15 photographs of artist and designer Sascha
Brastoff, primarily in drag, from circa 1940 to circa 1965.
Sascha Brastoff, potter, metal sculptor, and jewelry designer, was
born Samuel Brostofsky in Cleveland, Ohio, on October 23, 1918. He attended
Glenville High School in Cleveland, and took drama classes under the future
Hollywood producer Ross Hunter. At age 17, he began studying dance with Edward
Caton, and later danced for several seasons with the Cleveland Ballet.
Impressed with his artistic abilities, his art teachers formed a small private
scholarship to enable him to attend the Western Reserve University School of
Art in Cleveland. In 1940, Brastoff moved to New York where he designed window
displays for Macy's and joined the Clay Club, where in 1941 he held a one-man
show of his terra cotta "whimsies". In 1942, he joined the U.S. Army Air Force,
where he designed costumes and scenery for Special Services events to entertain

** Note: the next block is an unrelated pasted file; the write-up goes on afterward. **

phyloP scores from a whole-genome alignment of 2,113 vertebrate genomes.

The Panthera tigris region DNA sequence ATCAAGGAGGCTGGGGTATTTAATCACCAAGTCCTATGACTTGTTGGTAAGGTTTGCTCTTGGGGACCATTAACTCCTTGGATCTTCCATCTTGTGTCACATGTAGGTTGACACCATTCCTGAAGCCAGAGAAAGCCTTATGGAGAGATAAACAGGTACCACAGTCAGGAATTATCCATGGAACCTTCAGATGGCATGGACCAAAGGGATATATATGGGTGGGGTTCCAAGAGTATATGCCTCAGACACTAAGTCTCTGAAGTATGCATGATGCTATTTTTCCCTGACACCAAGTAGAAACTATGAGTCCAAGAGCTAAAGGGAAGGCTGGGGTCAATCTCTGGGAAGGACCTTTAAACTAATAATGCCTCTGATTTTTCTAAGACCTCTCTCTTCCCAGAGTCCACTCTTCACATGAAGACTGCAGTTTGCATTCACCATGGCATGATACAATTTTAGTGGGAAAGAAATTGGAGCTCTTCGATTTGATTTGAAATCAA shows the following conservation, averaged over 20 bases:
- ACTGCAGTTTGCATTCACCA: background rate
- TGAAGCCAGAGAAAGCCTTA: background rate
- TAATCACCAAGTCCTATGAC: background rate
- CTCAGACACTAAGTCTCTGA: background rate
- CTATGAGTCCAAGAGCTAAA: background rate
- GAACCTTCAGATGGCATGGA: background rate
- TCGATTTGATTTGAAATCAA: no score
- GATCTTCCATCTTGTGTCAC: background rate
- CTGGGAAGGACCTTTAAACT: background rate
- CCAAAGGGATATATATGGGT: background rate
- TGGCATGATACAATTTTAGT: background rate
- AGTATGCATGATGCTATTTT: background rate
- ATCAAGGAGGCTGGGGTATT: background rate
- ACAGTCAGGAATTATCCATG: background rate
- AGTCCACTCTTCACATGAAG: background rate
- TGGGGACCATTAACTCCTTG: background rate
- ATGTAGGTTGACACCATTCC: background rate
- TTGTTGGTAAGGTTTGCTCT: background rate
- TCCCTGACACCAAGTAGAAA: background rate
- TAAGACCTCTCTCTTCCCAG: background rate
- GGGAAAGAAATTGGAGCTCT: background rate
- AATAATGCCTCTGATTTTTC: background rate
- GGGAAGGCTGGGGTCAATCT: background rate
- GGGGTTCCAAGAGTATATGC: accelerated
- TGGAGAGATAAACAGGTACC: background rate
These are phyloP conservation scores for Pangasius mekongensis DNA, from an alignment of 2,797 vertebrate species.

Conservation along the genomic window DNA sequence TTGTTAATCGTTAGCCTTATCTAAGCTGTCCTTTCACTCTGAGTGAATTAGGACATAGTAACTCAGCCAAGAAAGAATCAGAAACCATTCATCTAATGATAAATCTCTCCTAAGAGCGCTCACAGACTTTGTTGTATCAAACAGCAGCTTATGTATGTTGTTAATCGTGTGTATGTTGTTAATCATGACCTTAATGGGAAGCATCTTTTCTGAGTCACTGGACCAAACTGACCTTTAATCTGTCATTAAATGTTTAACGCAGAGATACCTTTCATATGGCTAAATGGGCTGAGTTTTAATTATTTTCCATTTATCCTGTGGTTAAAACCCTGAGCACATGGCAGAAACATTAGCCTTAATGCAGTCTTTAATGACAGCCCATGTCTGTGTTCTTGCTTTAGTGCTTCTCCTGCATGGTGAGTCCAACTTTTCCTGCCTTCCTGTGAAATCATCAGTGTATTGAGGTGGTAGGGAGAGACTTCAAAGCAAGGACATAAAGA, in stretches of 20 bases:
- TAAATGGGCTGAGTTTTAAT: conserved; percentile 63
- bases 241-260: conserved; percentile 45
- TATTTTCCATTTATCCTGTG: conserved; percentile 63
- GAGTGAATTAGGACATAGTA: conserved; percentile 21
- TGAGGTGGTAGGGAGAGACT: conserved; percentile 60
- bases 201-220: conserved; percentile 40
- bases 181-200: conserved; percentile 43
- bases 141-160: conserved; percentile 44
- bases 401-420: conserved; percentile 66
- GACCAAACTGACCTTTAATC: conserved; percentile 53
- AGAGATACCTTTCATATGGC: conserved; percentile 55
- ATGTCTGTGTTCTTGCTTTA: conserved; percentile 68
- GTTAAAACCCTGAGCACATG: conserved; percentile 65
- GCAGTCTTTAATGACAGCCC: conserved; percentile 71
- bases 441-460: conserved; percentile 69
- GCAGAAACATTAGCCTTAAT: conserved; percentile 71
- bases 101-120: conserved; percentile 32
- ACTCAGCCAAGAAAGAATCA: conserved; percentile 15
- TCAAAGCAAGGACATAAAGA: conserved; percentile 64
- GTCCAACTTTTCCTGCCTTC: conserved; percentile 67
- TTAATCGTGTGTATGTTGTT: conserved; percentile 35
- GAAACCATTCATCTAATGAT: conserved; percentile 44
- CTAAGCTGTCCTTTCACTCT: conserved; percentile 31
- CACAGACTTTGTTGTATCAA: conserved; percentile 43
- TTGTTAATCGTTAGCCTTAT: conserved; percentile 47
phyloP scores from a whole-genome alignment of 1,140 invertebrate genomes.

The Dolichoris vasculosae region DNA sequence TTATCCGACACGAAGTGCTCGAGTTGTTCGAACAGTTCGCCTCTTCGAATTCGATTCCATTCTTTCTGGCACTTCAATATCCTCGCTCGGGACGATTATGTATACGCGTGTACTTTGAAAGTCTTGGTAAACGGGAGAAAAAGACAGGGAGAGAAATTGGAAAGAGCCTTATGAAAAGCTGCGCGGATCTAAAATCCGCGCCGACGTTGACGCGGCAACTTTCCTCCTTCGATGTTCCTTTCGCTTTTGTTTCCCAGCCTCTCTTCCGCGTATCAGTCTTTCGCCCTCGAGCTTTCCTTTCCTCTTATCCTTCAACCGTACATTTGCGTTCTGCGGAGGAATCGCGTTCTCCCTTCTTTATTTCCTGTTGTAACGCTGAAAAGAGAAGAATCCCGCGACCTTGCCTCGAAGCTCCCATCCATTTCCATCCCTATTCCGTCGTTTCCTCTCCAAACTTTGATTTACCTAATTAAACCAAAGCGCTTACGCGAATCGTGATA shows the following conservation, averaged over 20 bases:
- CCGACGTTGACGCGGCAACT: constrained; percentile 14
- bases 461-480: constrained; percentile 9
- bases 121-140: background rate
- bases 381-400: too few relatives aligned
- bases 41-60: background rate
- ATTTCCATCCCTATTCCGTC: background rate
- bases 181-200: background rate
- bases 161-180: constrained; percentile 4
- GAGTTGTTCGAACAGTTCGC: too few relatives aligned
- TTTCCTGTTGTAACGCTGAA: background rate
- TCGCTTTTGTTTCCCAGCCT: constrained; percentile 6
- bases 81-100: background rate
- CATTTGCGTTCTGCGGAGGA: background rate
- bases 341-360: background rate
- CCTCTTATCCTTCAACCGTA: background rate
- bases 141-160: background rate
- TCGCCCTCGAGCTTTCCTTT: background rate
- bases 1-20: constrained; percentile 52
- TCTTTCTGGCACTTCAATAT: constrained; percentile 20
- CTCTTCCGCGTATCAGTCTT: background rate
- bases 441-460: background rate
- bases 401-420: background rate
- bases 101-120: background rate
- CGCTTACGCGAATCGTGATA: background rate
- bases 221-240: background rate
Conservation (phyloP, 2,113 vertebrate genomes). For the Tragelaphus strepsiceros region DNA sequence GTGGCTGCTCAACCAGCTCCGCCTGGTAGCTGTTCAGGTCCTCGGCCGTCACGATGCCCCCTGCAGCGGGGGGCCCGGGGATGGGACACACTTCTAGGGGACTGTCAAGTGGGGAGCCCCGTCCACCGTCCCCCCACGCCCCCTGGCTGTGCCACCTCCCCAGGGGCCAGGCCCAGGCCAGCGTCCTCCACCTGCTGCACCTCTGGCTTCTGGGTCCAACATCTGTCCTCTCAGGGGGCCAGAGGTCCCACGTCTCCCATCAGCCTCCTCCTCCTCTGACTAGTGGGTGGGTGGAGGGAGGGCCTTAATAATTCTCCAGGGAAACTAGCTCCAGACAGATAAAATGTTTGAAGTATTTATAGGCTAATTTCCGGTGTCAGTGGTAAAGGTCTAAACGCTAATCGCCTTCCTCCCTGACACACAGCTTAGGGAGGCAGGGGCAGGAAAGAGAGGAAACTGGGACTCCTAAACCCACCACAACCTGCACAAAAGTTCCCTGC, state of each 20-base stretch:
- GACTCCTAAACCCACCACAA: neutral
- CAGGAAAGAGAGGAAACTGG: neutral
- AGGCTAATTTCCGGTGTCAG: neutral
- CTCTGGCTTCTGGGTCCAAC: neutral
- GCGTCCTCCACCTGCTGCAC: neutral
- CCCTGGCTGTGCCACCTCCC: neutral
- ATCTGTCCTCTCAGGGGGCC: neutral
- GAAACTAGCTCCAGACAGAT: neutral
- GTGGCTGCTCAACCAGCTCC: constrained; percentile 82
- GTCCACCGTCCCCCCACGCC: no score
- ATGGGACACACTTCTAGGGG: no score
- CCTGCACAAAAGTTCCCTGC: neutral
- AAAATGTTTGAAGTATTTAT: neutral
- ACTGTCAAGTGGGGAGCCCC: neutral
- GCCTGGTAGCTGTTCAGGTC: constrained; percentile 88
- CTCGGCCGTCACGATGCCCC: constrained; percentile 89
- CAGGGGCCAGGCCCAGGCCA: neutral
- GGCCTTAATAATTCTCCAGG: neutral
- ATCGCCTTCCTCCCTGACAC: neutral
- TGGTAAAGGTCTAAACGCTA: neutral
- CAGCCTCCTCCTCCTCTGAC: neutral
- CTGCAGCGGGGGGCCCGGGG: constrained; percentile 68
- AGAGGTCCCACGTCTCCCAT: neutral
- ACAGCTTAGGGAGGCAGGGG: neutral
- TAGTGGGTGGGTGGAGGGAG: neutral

the troops; he also appeared on stage, and became well known for his comic
interpretation of Carmen Miranda. In 1944, Brastoff moved to California, where
he signed a seven-year contract with 20th Century Fox as a designer and
entertainer. In 1947, he opened his first ceramic plant in Los Angeles, selling
hand-painted earthenware. In 1952, with backing from Winthrop Rockefeller,
Brastoff opened a new factory in Los Angeles. It was destroyed by fire six
months later, and in 1953, Brastoff opened a new 35,000-square foot factory and
showroom that eventually employed more than 100 people. In 1960, the business
began to decline, and in 1962 Brastoff suffered a nervous collapse and left the
company, which continued to sell wares under his name until it finally closed
in 1973. After several years away from business, Brastoff returned in 1966 with
a one-man show of metal sculpture at the Dalzell Hatfield Galleries in Los
Angeles. He thereafter designed and produced lines for ceramic, jewelry, and
decorative arts companies. As his health declined after 1985, he increasingly
curtailed his artistic activities. He died after a long battle with prostate
cancer on February 4, 1993.Steve Conti is the co-author, together with A DeWayne Bethany and Bill
Seay, of Collector's Encyclopedia of Sascha
Brastoff (Paducah, KY: Collector Books, c1995).
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